As the quest to destroy the One Ring progresses, your character will alternate between Frodo and two others in the Company according to plot device: the mighty Ranger Aragorn and the powerful wizard Gandalf. Thank God. Imagine the tiny furry-footed creature trying to take down a massive cave troll with just his Elven short sword, Sting. Not a pretty picture.
Each controllable character has his own specializations and attack patterns. Besides stealth, Frodoís really only good for exploring the map and squeezing into places no one else can, and his unique jumping ability accentuates this. Due to this specialization, his combat ability lacks considerably. Often youíll cry in dismay as his pitifully slow three-hit combo is interrupted on the second swing by a crushing underhand strike that knocks the young Halfling off his feet. If you have to fight Orcs with Frodo (he seems to handle spiders and wolves well enough), youíd best learn how to block. Strike once, block, strike again, repeat.
Aragorn, on the other hand, is an excellent fighter. Being a Man, the jump is replaced with a kick. Use it to knock blocking enemies on their ass. Then deliver a fatal downward thrust upon the fallen foe. If you can execute his combo without the enemy blocking or retaliating in the middle, Aragornís fourth and final strike will also send him to the ground. Just hope youíre not surrounded when you deliver that killing blow; the attack is so slow that often youíll be knocked back before you can fully execute it.
But if youíre not in the mood for close combat, use the Rangerís bow to weaken enemies from a distance. Iíll guarantee youíll never kill one, though Ė unless itís an archer. Those with a preference for melee close in on your position too swiftly. And your arrows are generally weak and inaccurate as is.
Gandalf, quite simply, is awesome. He has no special ability like kicking or jumping, but that matters not. His ďarcheryĒ more than makes up for it. As a wizard, he has vast array of magic at his disposal. Destroy single enemies with a deadly fireballs or a bolt of lightning. If surrounded, slam your staff on the ground to repulse, injure, and knock down any enemies around you. Cast a spell of attraction on that lumbering troll so all the surrounding Orcs attack it instead of you. And if youíre seriously wounded, chant an incantation of healing to recover lost health. Alternatively, if youíre not feeling very arcane, you can always return to the more conventional combat techniques. Gandalfís sword is swift and fierce, and its final strike also knocks enemies off their feet. And his finisher is most sadistic. Watch with delight as he smashes the butt of his staff into the belly of his fallen foe. The sickening squelch of flesh and blood resounds as he digs and twists the staff in place to finish the kill.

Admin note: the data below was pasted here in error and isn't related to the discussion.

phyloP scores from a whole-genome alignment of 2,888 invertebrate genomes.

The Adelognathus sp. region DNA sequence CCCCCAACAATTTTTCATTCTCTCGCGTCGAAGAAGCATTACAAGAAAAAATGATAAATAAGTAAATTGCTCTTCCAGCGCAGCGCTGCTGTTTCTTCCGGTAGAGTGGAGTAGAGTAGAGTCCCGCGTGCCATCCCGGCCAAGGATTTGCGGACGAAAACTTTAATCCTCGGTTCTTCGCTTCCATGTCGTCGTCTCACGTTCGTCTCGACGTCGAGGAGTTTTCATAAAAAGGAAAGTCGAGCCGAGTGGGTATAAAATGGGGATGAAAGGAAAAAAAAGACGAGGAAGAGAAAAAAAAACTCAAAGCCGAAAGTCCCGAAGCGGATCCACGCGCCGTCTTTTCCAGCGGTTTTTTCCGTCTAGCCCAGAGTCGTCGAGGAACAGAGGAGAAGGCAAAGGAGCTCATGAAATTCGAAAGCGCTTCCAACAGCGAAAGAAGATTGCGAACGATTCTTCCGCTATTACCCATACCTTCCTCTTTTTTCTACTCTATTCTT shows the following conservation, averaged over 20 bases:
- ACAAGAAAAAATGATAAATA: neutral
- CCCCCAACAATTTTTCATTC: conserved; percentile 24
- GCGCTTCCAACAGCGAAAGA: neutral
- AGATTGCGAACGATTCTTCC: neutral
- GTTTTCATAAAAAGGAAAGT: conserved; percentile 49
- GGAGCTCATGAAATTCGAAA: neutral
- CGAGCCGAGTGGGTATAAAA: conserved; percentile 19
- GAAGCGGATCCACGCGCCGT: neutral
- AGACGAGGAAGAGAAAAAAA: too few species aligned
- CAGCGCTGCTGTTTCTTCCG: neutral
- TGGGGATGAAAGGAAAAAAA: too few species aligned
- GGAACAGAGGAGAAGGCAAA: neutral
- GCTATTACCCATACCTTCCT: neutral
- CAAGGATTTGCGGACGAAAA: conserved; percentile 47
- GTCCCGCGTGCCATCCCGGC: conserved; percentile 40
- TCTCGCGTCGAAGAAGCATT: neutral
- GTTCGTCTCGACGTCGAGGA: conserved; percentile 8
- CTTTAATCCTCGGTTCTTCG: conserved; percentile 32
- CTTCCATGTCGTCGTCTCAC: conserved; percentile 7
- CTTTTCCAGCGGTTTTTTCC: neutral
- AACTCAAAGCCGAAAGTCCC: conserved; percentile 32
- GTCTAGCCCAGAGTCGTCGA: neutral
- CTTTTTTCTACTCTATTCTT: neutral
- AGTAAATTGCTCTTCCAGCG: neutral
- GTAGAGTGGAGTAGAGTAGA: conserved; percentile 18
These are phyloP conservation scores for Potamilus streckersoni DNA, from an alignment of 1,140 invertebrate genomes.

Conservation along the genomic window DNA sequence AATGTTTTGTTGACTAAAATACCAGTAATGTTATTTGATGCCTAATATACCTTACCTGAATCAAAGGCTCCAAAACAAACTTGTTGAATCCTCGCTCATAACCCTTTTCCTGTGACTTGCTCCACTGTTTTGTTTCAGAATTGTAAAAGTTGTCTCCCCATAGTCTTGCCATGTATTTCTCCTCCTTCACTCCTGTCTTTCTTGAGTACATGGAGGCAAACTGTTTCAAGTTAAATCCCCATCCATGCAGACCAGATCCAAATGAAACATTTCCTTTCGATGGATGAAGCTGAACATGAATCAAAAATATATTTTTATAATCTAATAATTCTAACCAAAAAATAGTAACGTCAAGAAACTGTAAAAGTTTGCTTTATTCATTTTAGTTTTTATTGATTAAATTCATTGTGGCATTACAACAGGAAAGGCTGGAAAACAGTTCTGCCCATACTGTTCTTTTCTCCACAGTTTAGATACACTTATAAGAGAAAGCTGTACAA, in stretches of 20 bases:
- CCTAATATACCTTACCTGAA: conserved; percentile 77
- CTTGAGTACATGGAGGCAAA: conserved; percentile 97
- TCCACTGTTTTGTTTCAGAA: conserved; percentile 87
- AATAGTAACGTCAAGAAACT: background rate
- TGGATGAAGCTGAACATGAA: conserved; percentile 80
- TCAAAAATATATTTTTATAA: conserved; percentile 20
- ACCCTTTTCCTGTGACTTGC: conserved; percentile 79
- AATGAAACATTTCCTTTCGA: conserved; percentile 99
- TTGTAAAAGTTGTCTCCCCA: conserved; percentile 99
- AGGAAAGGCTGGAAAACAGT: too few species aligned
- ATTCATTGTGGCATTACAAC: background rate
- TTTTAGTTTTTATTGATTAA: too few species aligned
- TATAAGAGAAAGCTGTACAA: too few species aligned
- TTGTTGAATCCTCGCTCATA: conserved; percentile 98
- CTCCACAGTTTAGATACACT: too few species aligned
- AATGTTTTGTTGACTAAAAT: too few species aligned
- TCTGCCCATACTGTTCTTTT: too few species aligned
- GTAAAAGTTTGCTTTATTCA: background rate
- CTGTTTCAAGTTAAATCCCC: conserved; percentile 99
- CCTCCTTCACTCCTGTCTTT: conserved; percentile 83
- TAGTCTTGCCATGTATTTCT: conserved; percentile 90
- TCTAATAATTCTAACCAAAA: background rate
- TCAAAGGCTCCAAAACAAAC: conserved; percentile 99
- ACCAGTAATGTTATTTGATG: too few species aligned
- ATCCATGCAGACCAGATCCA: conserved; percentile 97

Itís a game with multiple imperfections, but its overall easiness, the satisfaction of battle (despite the flaws there), and, most notably, the sheer nostalgia and wonderment of playing something modeled after one of your favorite novels makes the experience much more enjoyable. It may not be the greatest adaptation ever made, but it still leaves me filled with a profound sense of contentment.
Community review by wolfqueen001 (May 31, 2008)